Birgit Fladager is having her revenge. In August she will have kept Carson in jail for one year and continues her 9 month preliminary hearing before she loses a possible jury trial.
In the meantime Republican Supervisor Jim DeMartini projects she will lose and says that County is paying $3 million for this prosecution.
DeMartini has been interviewed by DA Melissa Ferriera and investigator Kirk Bunch.
How is the supervisor involved in this murder case?
Carson Claims DA Cover Up, DA Denies Allegations
Written by Alex Cantatore – firstname.lastname@example.org
Stanislaus County District Attorney Birgit Fladager is the subject of an ongoing federal criminal investigation, criminal defense attorney and DA candidate Frank Carson claims.
The allegation came during a press conference held in Modesto’s Tenth Street Place Thursday night. Carson says Fladager attempted to cover up the fact that one of her investigators provided an informant with weapons taken from federal custody, and then told the informant of an impending federal search.
Fladager said the claims are a “Flat out lie.”
According to Carson, Aaron Gallagher, who was then a Stanislaus County District Attorney investigator, tipped off an informant of an impending federal weapons and drug search in 2008. The DA’s office had been notified of the search as a courtesy, Carson said.
Gallagher allegedly provided those weapons, comprising of one or more firearms, to the informant. According to Carson, Gallagher stole the weapons from federal custody.
Because of Gallagher’s tip, the informant allegedly had time to hide the weapons and drugs. Carson said the federal investigators were “very upset” they did not find the weapons and drugs they were looking for.
Regardless, the federal investigators launched an investigation into the informant, as he allegedly sold drugs to undercover agents in the past. During a debriefing, the informant allegedly admitted that Gallagher had given him firearms taken from federal custody, and that Gallagher had tipped him of the impending search.
“This is verified by a debriefing transcript I have personally read,” Carson said. He said he would provide TurlockCityNews.com with a copy of the transcript, but it was not immediately available.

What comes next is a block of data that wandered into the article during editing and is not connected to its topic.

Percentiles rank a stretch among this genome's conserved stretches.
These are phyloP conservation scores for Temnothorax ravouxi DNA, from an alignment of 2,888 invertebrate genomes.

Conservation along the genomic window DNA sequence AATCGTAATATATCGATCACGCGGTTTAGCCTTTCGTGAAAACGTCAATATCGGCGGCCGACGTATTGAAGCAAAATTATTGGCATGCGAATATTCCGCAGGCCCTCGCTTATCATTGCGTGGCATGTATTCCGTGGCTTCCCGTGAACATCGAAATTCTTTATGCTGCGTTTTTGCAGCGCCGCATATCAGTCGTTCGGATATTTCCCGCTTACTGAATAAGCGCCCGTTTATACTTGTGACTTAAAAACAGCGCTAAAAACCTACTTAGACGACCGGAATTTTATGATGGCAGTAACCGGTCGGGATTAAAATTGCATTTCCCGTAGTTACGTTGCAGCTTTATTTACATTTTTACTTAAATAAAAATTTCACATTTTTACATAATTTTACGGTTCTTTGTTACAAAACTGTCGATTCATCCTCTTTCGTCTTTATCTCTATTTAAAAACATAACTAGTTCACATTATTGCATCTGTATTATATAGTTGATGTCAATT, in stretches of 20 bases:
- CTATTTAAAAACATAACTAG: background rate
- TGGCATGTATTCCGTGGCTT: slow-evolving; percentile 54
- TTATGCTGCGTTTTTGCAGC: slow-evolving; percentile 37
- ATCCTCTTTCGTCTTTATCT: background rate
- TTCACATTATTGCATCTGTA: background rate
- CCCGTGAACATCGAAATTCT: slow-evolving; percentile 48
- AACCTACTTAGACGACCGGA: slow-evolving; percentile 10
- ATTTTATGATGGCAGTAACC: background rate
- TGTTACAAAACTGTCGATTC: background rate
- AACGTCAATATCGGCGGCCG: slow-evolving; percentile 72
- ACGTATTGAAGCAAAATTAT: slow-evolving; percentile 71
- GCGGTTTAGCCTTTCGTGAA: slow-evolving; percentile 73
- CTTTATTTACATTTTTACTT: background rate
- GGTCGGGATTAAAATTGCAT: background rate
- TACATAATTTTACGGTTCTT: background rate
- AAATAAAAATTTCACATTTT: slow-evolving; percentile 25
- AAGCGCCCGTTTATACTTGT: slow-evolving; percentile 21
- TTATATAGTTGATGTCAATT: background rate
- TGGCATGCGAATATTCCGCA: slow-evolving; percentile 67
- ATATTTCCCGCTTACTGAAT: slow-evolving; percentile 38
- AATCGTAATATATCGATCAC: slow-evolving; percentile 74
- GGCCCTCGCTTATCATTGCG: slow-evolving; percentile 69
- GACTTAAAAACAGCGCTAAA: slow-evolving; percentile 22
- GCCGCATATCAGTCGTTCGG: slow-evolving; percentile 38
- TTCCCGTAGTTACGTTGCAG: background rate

According to Carson, Fladager then “headed off” a federal investigation, intervening on Gallagher’s behalf. Fladager allegedly said that a federal investigation would devastate the District Attorney’s Office.
Fladager then allegedly contacted the the Modesto Police Department, asking them to conduct an independent investigation. It allegedly declined. She turned to the Stanislaus County Sheriff’s Department, but it, too, allegedly declined.
Ultimately, the California State University, Stanislaus Police Department agreed to perform an independent investigation, Carson said.
Gallagher was eventually released by the DA’s office in 2010, nearly two years after the alleged incident. He never faced any charges due to Fladager’s cover-up, Carson said.
“A bad apple is possible in any organization,” Carson said. “But sometimes the whole barrel is rotten.”
Carson also says Fladager should have known of Gallagher’s issues before the incident occurred.
A March 31, 1999 Modesto Bee article alleges that Gallagher took part in the “gungate” of the late 90s, when MPD officers allegedly took more than 100 handguns from custody for their own use. Per the article, Gallagher allegedly gave a 9mm Beretta handgun to a man as a gift, who then lost the handgun. It was later recovered by the Sacramento Police Department.
Gallagher had been employed by the District Attorney’s Office since 1999. Fladager took office in 2008.
Federal investigators are continuing to work on the case, Carson said.
Carmen Sabatino, a former Modesto mayor who is backing the “Recall Birgit Fladager” signs seen about town, says that he and Carson are aware of more serious allegations facing Fladager as well. Those allegations will be revealed at a later date, said Sabatino.
Sabatino was previously prosecuted by Fladager for 10 felonies alleging that, while mayor, he failed to disclose loans and gifts, employed city staff for personal concerns, and voted on issues where he had financial conflicts of interest. The case ended in a mistrial, after jurors deadlocked when some said there was not enough evidence to convict Sabatino. Carson served as Sabatino’s defense attorney during that trial.